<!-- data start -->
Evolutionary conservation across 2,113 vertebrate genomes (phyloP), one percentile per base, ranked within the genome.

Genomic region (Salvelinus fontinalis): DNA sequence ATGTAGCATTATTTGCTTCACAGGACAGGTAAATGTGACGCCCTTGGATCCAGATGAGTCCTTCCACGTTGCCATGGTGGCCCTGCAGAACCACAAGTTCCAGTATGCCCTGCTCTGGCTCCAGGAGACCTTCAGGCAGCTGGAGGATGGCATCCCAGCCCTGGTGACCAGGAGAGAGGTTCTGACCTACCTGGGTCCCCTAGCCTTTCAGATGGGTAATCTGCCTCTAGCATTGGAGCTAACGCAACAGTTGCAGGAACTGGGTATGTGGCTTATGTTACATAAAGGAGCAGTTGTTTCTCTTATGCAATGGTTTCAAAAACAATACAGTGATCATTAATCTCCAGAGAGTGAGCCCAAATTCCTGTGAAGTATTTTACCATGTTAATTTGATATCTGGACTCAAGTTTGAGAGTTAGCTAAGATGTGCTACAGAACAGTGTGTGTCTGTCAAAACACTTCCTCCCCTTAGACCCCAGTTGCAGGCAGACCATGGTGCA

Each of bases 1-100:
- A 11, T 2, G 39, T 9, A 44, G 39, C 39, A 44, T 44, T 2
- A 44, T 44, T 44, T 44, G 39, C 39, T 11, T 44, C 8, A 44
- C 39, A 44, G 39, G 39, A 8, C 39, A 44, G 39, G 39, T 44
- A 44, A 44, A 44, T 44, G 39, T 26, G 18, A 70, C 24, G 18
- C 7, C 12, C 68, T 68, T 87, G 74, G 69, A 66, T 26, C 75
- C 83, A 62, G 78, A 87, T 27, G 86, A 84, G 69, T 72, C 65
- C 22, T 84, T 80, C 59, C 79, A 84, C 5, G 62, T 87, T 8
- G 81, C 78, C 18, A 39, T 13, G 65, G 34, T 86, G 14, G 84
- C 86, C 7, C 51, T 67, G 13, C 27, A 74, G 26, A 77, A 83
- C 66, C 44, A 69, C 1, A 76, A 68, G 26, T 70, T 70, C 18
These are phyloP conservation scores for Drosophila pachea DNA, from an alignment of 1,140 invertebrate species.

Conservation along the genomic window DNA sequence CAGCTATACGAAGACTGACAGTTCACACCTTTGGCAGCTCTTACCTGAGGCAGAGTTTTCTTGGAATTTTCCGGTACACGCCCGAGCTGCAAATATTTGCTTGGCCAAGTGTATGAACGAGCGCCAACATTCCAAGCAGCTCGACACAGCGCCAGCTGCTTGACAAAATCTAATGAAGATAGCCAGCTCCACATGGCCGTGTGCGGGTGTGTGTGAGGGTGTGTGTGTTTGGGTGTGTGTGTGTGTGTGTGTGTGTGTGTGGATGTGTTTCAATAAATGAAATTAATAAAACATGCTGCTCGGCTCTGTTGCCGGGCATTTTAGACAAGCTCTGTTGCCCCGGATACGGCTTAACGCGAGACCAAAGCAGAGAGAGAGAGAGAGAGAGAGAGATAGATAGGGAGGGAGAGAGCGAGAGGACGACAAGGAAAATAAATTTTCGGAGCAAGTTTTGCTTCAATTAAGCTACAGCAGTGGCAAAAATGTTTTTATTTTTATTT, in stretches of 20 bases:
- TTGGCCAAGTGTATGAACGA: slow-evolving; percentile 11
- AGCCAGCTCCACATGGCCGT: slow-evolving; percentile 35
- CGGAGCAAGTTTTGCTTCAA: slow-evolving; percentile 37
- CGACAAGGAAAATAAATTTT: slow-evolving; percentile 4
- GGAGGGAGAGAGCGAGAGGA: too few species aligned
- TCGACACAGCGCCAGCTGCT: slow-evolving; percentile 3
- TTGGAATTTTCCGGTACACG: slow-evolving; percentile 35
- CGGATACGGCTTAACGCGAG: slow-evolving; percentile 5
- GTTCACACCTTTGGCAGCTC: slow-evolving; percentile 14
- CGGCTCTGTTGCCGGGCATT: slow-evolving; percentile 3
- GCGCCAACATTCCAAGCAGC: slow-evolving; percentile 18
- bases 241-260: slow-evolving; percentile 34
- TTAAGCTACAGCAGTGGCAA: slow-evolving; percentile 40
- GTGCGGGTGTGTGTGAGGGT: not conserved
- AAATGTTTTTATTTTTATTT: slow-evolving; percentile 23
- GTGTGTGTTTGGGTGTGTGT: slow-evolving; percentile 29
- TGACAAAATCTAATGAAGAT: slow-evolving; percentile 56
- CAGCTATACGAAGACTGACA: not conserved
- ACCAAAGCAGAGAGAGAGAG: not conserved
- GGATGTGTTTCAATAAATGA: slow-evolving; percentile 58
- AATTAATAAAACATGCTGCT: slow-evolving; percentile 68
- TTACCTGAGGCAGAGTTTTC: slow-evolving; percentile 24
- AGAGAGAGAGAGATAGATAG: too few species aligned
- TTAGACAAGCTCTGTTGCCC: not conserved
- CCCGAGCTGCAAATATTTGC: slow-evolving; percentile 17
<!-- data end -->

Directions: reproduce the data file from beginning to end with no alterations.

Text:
Evolutionary conservation across 2,113 vertebrate genomes (phyloP), one percentile per base, ranked within the genome.

Genomic region (Salvelinus fontinalis): DNA sequence ATGTAGCATTATTTGCTTCACAGGACAGGTAAATGTGACGCCCTTGGATCCAGATGAGTCCTTCCACGTTGCCATGGTGGCCCTGCAGAACCACAAGTTCCAGTATGCCCTGCTCTGGCTCCAGGAGACCTTCAGGCAGCTGGAGGATGGCATCCCAGCCCTGGTGACCAGGAGAGAGGTTCTGACCTACCTGGGTCCCCTAGCCTTTCAGATGGGTAATCTGCCTCTAGCATTGGAGCTAACGCAACAGTTGCAGGAACTGGGTATGTGGCTTATGTTACATAAAGGAGCAGTTGTTTCTCTTATGCAATGGTTTCAAAAACAATACAGTGATCATTAATCTCCAGAGAGTGAGCCCAAATTCCTGTGAAGTATTTTACCATGTTAATTTGATATCTGGACTCAAGTTTGAGAGTTAGCTAAGATGTGCTACAGAACAGTGTGTGTCTGTCAAAACACTTCCTCCCCTTAGACCCCAGTTGCAGGCAGACCATGGTGCA

Each of bases 1-100:
- A 11, T 2, G 39, T 9, A 44, G 39, C 39, A 44, T 44, T 2
- A 44, T 44, T 44, T 44, G 39, C 39, T 11, T 44, C 8, A 44
- C 39, A 44, G 39, G 39, A 8, C 39, A 44, G 39, G 39, T 44
- A 44, A 44, A 44, T 44, G 39, T 26, G 18, A 70, C 24, G 18
- C 7, C 12, C 68, T 68, T 87, G 74, G 69, A 66, T 26, C 75
- C 83, A 62, G 78, A 87, T 27, G 86, A 84, G 69, T 72, C 65
- C 22, T 84, T 80, C 59, C 79, A 84, C 5, G 62, T 87, T 8
- G 81, C 78, C 18, A 39, T 13, G 65, G 34, T 86, G 14, G 84
- C 86, C 7, C 51, T 67, G 13, C 27, A 74, G 26, A 77, A 83
- C 66, C 44, A 69, C 1, A 76, A 68, G 26, T 70, T 70, C 18
These are phyloP conservation scores for Drosophila pachea DNA, from an alignment of 1,140 invertebrate species.

Conservation along the genomic window DNA sequence CAGCTATACGAAGACTGACAGTTCACACCTTTGGCAGCTCTTACCTGAGGCAGAGTTTTCTTGGAATTTTCCGGTACACGCCCGAGCTGCAAATATTTGCTTGGCCAAGTGTATGAACGAGCGCCAACATTCCAAGCAGCTCGACACAGCGCCAGCTGCTTGACAAAATCTAATGAAGATAGCCAGCTCCACATGGCCGTGTGCGGGTGTGTGTGAGGGTGTGTGTGTTTGGGTGTGTGTGTGTGTGTGTGTGTGTGTGTGGATGTGTTTCAATAAATGAAATTAATAAAACATGCTGCTCGGCTCTGTTGCCGGGCATTTTAGACAAGCTCTGTTGCCCCGGATACGGCTTAACGCGAGACCAAAGCAGAGAGAGAGAGAGAGAGAGAGAGATAGATAGGGAGGGAGAGAGCGAGAGGACGACAAGGAAAATAAATTTTCGGAGCAAGTTTTGCTTCAATTAAGCTACAGCAGTGGCAAAAATGTTTTTATTTTTATTT, in stretches of 20 bases:
- TTGGCCAAGTGTATGAACGA: slow-evolving; percentile 11
- AGCCAGCTCCACATGGCCGT: slow-evolving; percentile 35
- CGGAGCAAGTTTTGCTTCAA: slow-evolving; percentile 37
- CGACAAGGAAAATAAATTTT: slow-evolving; percentile 4
- GGAGGGAGAGAGCGAGAGGA: too few species aligned
- TCGACACAGCGCCAGCTGCT: slow-evolving; percentile 3
- TTGGAATTTTCCGGTACACG: slow-evolving; percentile 35
- CGGATACGGCTTAACGCGAG: slow-evolving; percentile 5
- GTTCACACCTTTGGCAGCTC: slow-evolving; percentile 14
- CGGCTCTGTTGCCGGGCATT: slow-evolving; percentile 3
- GCGCCAACATTCCAAGCAGC: slow-evolving; percentile 18
- bases 241-260: slow-evolving; percentile 34
- TTAAGCTACAGCAGTGGCAA: slow-evolving; percentile 40
- GTGCGGGTGTGTGTGAGGGT: not conserved
- AAATGTTTTTATTTTTATTT: slow-evolving; percentile 23
- GTGTGTGTTTGGGTGTGTGT: slow-evolving; percentile 29
- TGACAAAATCTAATGAAGAT: slow-evolving; percentile 56
- CAGCTATACGAAGACTGACA: not conserved
- ACCAAAGCAGAGAGAGAGAG: not conserved
- GGATGTGTTTCAATAAATGA: slow-evolving; percentile 58
- AATTAATAAAACATGCTGCT: slow-evolving; percentile 68
- TTACCTGAGGCAGAGTTTTC: slow-evolving; percentile 24
- AGAGAGAGAGAGATAGATAG: too few species aligned
- TTAGACAAGCTCTGTTGCCC: not conserved
- CCCGAGCTGCAAATATTTGC: slow-evolving; percentile 17